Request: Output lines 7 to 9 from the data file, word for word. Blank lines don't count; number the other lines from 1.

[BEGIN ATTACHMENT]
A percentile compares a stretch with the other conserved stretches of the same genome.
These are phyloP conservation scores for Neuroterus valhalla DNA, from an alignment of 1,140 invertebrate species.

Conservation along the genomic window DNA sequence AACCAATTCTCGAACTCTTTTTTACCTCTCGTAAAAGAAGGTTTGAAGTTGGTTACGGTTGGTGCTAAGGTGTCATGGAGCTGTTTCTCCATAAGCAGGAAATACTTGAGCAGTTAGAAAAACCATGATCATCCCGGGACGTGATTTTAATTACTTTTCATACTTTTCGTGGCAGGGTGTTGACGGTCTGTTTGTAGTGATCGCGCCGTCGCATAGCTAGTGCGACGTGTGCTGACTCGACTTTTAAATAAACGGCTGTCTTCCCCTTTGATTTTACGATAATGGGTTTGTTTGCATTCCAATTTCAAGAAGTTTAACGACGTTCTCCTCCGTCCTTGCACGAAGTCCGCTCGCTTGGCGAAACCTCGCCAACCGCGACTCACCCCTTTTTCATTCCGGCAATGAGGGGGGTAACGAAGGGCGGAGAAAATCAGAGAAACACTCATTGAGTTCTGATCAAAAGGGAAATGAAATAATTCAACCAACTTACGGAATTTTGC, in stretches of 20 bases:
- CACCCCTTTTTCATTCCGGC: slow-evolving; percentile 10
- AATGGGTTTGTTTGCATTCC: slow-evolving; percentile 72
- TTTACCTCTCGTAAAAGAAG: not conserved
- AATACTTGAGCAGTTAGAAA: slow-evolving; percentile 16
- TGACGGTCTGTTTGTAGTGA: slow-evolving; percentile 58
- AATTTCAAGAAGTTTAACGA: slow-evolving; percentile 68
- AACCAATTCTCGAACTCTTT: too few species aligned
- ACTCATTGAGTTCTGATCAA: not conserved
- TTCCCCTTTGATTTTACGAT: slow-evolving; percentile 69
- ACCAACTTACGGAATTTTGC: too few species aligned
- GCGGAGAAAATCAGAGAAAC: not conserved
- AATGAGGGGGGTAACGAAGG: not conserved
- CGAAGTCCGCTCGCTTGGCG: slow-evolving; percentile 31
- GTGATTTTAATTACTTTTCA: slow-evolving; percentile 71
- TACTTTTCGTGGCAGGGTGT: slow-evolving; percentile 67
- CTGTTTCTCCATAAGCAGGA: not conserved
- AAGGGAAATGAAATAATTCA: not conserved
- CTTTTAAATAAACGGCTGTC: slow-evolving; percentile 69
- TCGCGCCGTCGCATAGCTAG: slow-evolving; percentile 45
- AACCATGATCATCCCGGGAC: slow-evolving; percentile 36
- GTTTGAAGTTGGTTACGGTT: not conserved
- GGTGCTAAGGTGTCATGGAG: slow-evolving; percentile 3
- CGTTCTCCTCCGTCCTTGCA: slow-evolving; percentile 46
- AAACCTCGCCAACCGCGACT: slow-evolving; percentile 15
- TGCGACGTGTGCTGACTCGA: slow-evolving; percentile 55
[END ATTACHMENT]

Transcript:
- AATACTTGAGCAGTTAGAAA: slow-evolving; percentile 16
- TGACGGTCTGTTTGTAGTGA: slow-evolving; percentile 58
- AATTTCAAGAAGTTTAACGA: slow-evolving; percentile 68